michael pierzga Senior Member

    What is that pump for ?

    There are better pumps around...

    A pump sercive for that jabsco would be bearings, seals shaft and impellor.
     
  6. sdowney717
    Joined: Nov 2010
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    Location: Newport News VA

    sdowney717 Senior Member

    It really does not do anything anymore.
    A previous owner had used it to pump cooling water for the AC heat pump.
    My idea is to use it as a wash down salt water pump. Or maybe suck out bilge water, various usage possibilities.

    I found a cheap rubber covered shaft double lipped seal for $3 instead of the very expensive brass lip seal specified. Seals have a metal spring that keeps the lip against the shaft. This pump leaked due to the seal's spring rusted which then rusted the motor shaft causing me this trouble in the repair.

    I am going to try reversing the seal face to keep the spring facing away from the water.
    Also Globe sells an impeller for half the price made to run dry. So will get that instead of the Jabsco impeller.

    The motor shaft I put a thin coat of Seal-All on the rusted area. I will use RetorSeal T plus 2 teflon based pipe sealer (white greasy water proof stuff) to seal out water getting between impeller and motor shaft. I found that stuff works well, does not wash off. It also works well on bolts and nuts keeping parts dry. That teflon based soft sealer is also good when pressing water pump bearings into housings, they slip together smoothly.

    The motor bearings are still good. I will repack with grease. I am removing one shield side on the bearing and putting the grease in the sealed cavity of the motor. ( these bearings have side shields, not rubber seals)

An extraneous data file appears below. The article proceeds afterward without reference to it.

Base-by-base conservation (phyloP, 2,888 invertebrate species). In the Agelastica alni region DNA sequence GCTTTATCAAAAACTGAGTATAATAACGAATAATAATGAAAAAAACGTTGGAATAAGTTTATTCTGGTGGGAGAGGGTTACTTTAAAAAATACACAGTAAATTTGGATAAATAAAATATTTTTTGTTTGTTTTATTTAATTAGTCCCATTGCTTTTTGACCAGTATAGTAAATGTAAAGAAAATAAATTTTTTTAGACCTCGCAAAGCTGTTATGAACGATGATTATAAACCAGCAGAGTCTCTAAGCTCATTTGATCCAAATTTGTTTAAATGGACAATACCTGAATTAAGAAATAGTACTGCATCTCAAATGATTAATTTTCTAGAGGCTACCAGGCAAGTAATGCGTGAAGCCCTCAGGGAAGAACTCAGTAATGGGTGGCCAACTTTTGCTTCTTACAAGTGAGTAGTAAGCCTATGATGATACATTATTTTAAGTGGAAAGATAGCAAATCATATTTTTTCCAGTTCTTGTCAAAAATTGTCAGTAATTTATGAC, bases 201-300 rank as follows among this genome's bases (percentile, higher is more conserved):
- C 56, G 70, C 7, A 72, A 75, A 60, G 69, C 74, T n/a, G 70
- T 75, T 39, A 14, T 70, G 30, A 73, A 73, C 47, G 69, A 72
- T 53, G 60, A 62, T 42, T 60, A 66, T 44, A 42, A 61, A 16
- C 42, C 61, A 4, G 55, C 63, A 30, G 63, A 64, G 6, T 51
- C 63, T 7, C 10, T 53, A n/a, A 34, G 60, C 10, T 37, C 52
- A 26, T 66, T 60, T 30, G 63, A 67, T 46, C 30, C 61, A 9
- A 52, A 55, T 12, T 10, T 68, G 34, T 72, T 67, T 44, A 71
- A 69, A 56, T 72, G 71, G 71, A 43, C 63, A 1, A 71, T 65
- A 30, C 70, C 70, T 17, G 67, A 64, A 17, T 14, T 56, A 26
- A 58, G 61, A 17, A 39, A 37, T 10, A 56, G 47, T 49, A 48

For the front seal, I removed the rusted shield om the motor's nose and am using a standard steel double lipped seal, 1 3/8 OD, 5/8 shaft to keep the grease in.

    I completely disassembled the pump.
    For the rusted main motor body, I scraped off the old paint and rust then smeared on a thin coat of PL Premium polyurethane CA. This adhesive glue seals out the water. I think I will paint the pump green.
     
  7. sdowney717
    Joined: Nov 2010
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    Location: Newport News VA

    sdowney717 Senior Member

    motor housing sealed with PL Polyurethane. I noticed the copper winding are not string tied! And also some of the windings are loose. They did a poor job, but still it worked. Copper windings are supposed to be secured together or they can move and short. Paint them with a polyurethane clear gloss minwax, etc...to help. Motor fields are usually dipped in a clear glue.